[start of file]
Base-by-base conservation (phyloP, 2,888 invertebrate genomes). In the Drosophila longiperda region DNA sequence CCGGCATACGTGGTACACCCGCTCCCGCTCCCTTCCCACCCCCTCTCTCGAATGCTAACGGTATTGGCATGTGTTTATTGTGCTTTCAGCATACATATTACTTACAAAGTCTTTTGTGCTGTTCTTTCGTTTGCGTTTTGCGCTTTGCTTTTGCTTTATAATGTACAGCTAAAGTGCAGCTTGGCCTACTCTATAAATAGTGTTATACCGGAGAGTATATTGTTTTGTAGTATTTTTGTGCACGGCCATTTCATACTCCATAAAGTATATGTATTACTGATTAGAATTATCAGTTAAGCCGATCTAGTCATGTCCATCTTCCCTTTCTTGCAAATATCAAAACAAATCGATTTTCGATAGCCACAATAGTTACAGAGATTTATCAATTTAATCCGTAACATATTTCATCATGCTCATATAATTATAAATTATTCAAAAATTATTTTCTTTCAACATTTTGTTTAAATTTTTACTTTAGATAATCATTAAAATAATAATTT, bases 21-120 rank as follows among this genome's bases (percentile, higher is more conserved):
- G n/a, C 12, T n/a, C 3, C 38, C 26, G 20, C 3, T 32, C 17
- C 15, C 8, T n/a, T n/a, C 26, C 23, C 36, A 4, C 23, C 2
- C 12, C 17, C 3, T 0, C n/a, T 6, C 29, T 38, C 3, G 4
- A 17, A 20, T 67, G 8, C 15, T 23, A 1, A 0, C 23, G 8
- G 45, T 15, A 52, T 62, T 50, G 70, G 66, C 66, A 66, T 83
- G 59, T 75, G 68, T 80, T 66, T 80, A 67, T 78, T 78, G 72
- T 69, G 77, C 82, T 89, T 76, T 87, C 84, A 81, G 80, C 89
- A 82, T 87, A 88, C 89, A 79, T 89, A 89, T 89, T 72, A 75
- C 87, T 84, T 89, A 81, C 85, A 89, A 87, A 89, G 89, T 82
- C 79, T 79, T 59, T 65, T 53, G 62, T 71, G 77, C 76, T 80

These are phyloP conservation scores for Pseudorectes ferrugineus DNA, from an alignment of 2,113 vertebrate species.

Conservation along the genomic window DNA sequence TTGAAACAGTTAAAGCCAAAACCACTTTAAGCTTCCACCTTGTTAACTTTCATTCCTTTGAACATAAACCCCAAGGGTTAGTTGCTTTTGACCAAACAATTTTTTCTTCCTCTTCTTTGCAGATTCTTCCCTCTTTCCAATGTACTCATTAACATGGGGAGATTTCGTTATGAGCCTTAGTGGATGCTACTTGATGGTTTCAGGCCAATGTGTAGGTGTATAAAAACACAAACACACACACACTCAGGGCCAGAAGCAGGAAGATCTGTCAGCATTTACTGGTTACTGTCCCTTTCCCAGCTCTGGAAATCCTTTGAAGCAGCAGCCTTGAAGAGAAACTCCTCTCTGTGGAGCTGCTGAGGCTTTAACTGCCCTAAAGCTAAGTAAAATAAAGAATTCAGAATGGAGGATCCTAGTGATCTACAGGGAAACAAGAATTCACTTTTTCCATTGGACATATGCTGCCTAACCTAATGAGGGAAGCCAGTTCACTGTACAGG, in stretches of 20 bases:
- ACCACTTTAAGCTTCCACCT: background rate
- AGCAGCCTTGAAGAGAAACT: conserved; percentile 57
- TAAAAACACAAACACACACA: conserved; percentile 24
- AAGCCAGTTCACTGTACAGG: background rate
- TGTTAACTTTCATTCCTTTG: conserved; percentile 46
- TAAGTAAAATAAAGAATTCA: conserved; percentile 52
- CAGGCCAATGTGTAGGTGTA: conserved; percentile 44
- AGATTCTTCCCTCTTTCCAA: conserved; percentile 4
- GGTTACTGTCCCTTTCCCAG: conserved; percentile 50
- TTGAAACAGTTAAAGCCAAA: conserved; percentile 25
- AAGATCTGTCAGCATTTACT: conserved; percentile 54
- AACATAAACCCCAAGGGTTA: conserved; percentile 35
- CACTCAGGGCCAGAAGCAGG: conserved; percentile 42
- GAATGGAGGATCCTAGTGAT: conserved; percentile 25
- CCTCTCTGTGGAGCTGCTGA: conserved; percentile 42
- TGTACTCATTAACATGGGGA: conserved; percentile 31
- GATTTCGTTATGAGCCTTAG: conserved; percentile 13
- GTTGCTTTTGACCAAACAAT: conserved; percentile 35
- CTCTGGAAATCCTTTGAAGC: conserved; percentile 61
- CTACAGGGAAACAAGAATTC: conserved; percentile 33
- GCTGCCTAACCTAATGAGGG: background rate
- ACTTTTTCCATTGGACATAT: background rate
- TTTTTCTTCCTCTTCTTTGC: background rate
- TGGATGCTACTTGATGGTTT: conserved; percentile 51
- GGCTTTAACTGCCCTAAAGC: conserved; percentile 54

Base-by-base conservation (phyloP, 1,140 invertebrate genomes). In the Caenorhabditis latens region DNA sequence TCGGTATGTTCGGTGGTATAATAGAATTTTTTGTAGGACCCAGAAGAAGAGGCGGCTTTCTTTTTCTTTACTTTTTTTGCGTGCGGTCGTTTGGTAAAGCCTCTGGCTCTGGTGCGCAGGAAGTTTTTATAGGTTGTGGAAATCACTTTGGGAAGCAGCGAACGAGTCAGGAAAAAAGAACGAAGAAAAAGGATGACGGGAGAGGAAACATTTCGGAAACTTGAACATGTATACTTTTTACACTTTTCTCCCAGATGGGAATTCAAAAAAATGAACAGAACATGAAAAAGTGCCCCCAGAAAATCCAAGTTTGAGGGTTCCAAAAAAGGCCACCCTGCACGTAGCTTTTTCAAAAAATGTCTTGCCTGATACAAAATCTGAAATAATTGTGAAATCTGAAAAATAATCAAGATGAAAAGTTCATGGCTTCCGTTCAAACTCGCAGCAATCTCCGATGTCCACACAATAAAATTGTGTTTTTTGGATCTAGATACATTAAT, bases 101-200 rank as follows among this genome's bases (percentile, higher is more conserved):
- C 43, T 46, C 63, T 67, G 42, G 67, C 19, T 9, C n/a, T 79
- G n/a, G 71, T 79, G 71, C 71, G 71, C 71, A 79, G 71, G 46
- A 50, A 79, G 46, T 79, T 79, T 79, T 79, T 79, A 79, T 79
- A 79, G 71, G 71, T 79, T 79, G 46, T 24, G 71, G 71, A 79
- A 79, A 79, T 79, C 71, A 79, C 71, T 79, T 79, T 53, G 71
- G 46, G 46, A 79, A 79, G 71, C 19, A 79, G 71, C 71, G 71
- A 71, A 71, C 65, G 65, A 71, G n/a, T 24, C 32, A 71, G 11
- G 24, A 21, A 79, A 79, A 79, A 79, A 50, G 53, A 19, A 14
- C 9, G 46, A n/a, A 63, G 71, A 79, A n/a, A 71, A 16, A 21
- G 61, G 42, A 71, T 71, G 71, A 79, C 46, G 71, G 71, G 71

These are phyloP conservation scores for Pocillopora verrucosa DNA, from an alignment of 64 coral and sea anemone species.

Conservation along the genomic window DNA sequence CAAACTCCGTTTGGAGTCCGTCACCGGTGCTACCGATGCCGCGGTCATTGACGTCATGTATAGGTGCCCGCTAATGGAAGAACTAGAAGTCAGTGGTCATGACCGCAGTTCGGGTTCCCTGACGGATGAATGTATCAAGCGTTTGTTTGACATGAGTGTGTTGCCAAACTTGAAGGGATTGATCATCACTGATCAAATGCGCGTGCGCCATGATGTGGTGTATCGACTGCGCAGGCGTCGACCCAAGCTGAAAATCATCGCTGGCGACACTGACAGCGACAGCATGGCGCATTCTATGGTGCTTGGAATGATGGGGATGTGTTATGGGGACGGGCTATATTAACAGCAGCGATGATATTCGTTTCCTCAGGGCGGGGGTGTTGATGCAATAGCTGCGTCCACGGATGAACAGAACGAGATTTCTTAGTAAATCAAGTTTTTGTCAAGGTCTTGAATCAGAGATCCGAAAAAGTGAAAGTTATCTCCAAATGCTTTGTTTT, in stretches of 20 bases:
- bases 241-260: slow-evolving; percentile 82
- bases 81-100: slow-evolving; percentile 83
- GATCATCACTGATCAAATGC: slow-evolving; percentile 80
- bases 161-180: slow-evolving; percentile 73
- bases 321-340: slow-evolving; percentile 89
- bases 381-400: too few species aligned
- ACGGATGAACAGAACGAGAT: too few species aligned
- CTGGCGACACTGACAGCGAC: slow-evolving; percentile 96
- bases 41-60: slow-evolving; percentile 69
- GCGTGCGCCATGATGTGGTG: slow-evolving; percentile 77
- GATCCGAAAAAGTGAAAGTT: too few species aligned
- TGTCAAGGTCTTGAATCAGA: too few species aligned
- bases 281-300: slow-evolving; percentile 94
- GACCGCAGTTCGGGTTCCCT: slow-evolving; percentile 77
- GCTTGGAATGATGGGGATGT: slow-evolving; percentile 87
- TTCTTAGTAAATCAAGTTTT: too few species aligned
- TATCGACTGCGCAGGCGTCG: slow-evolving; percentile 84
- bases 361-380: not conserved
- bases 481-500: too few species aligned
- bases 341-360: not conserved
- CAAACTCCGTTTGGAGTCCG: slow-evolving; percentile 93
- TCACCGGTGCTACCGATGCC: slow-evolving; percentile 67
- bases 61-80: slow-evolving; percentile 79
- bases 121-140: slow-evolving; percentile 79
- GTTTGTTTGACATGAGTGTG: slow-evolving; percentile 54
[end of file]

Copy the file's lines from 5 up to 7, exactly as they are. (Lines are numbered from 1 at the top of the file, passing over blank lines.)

- A 17, A 20, T 67, G 8, C 15, T 23, A 1, A 0, C 23, G 8
- G 45, T 15, A 52, T 62, T 50, G 70, G 66, C 66, A 66, T 83
- G 59, T 75, G 68, T 80, T 66, T 80, A 67, T 78, T 78, G 72